One of the great aspects of taking a fishing charter in Sarasota is the wide variety of fish species that are available. Some fish such as snook, redfish, speckled trout, ladyfish, jack crevalle, gag grouper, mangrove snapper, and bluefish are caught all year long. Spanish mackerel, king mackerel, false albacore, pompano, cobia, and sharks are most often encountered in the spring and fall. Black drum and sheepshead are winter fish. Tarpon are caught in the summer. Anglers can find current regulations on the FWC site.
Snook are the top inshore game fish in Florida. They are large, fight hard, leap high out of the water, and are caught on both lures and live bait. Snook have a distinct seasonal migration pattern. In winter, snook are found in creeks, rivers, and canals. As it warms up, they move into Sarasota Bay and Robert’s Bay. Snook are found out on the beaches and in the passes in the summertime.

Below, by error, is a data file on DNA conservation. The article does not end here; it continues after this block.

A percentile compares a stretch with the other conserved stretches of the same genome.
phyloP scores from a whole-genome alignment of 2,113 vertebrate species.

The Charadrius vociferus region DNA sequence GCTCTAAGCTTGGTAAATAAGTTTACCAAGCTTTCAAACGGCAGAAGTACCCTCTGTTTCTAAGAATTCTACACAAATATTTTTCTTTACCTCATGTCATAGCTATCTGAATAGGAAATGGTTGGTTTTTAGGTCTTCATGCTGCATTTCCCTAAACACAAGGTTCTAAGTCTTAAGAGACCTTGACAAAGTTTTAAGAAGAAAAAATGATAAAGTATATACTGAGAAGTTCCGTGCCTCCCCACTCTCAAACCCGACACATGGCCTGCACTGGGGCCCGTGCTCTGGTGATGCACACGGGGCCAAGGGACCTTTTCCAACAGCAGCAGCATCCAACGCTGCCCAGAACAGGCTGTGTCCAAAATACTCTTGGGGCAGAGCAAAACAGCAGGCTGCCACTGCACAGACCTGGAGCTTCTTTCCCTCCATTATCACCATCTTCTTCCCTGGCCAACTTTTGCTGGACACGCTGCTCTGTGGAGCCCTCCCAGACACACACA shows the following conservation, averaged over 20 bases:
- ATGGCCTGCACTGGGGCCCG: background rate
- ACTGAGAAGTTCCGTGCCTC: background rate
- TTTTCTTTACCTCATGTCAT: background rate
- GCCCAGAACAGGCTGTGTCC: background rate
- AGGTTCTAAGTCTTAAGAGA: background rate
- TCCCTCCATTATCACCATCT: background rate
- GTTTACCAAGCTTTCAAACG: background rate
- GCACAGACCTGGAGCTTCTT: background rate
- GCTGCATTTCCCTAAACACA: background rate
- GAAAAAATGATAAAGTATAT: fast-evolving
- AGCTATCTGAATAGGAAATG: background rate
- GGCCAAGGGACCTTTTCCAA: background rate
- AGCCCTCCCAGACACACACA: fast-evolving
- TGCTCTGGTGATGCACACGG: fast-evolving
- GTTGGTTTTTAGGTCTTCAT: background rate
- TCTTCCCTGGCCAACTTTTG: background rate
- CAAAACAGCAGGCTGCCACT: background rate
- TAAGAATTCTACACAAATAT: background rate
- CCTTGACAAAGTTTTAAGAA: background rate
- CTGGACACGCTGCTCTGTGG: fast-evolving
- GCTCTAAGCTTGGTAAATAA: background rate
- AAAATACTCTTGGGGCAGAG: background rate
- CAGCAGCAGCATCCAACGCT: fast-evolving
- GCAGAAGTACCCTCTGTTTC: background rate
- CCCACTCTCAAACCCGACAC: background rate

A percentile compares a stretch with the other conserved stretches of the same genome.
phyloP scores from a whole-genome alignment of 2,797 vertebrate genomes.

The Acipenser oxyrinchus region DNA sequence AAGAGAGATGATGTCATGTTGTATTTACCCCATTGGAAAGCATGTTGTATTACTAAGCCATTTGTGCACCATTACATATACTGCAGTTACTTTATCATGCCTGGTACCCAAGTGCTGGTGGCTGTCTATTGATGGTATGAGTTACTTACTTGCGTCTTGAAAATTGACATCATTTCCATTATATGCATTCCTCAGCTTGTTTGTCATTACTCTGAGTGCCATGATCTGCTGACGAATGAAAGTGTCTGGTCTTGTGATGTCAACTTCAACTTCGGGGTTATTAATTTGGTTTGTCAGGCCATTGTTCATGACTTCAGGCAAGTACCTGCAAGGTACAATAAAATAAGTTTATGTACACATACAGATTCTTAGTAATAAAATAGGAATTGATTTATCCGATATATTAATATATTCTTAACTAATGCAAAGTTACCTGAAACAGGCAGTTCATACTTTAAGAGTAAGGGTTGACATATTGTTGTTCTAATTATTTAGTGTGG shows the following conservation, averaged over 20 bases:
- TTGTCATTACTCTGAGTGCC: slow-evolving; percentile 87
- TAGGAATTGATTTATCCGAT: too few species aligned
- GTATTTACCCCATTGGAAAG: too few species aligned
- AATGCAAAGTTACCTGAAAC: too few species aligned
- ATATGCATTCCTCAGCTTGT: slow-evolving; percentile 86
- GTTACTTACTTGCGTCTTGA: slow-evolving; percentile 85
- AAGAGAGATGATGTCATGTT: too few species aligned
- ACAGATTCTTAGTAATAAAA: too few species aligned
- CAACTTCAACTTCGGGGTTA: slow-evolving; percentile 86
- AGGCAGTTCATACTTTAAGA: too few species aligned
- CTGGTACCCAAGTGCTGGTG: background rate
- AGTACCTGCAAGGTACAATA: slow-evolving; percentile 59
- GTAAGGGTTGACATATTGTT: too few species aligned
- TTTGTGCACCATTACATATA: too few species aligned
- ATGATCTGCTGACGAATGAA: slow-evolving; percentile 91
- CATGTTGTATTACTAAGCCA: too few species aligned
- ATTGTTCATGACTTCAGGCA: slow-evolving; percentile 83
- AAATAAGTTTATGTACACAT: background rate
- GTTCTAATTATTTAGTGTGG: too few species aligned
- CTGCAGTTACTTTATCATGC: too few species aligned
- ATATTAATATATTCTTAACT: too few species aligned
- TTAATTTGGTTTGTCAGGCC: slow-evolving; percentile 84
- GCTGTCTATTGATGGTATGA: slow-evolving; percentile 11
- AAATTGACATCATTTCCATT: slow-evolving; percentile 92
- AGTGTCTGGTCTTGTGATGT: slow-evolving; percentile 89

Snook are structure oriented. They are almost always found near some type of cover. Docks, bridges, oyster bars, mangrove shorelines, and seawalls all hold snook. If bait is present, so much the better! Anglers catch snook using artificial lures and live bait. Lures allow anglers to cover a lot of water. Live bait works best when fish are located.
Speckled trout are an extremely popular for anglers taking out fishing charters in Sarasota. They are a beautiful fish, aggressive, plentiful year round, and are fantastic eating. Speckled trout school up and once located, a bunch can be caught in short order. Most of the trout caught in Sarasota are found on the submerged grass beds in Sarasota Bay.